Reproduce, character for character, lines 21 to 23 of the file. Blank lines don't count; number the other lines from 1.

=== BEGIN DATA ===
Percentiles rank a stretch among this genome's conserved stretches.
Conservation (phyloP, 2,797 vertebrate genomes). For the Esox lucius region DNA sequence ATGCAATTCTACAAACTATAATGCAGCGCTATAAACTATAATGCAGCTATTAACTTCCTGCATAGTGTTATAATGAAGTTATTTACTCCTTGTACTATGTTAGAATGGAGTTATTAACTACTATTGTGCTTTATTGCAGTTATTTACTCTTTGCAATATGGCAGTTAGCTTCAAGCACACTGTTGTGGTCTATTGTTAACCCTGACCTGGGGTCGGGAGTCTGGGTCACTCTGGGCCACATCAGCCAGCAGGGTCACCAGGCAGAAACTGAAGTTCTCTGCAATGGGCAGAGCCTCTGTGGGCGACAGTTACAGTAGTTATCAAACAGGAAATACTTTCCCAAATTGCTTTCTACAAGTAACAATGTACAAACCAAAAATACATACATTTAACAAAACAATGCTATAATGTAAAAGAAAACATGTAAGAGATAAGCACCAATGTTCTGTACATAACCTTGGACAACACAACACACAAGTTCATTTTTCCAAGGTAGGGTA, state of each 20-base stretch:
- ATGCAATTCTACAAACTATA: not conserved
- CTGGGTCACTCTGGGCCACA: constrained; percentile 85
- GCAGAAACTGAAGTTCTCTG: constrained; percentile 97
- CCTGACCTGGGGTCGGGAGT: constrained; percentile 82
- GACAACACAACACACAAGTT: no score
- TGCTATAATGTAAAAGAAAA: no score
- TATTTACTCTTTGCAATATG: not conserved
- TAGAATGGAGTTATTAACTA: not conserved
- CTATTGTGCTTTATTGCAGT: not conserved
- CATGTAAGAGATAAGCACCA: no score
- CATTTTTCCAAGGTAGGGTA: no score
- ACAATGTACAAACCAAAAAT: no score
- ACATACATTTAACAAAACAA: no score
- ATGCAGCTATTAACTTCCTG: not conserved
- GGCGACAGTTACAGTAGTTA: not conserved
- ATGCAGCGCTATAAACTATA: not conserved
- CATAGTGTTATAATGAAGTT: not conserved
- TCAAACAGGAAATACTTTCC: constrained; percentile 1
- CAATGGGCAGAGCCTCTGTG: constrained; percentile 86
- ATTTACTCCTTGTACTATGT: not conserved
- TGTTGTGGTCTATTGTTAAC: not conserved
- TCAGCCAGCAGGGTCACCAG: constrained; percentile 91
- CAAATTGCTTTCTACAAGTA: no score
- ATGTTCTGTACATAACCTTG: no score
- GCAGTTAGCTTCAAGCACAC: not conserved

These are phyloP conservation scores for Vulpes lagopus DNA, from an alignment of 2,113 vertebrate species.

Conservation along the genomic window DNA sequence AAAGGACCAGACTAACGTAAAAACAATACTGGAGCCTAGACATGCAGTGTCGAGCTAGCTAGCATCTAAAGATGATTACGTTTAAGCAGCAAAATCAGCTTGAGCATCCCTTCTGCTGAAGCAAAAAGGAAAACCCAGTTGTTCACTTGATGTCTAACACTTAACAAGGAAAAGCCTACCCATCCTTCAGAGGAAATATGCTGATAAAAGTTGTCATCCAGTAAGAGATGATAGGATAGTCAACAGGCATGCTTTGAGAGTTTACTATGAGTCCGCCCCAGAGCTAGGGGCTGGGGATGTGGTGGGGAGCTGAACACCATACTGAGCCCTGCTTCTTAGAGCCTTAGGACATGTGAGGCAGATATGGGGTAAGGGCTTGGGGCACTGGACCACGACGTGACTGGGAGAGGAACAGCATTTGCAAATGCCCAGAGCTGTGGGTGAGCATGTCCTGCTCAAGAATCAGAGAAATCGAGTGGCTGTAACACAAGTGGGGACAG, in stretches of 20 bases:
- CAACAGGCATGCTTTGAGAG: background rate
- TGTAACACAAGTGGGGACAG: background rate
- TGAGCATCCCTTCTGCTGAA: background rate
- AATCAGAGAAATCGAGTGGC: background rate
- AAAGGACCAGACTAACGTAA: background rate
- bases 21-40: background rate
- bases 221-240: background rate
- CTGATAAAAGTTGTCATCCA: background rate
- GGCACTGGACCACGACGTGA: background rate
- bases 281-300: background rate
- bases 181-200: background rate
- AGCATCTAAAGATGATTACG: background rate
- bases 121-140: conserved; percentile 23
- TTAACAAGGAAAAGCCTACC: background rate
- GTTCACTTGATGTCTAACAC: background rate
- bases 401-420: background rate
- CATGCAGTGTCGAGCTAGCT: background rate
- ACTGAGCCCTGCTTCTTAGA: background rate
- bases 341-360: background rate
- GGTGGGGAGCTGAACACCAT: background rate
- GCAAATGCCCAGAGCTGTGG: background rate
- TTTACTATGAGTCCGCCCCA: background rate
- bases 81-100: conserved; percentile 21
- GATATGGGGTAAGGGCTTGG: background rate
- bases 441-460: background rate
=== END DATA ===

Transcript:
- CAATGGGCAGAGCCTCTGTG: constrained; percentile 86
- ATTTACTCCTTGTACTATGT: not conserved
- TGTTGTGGTCTATTGTTAAC: not conserved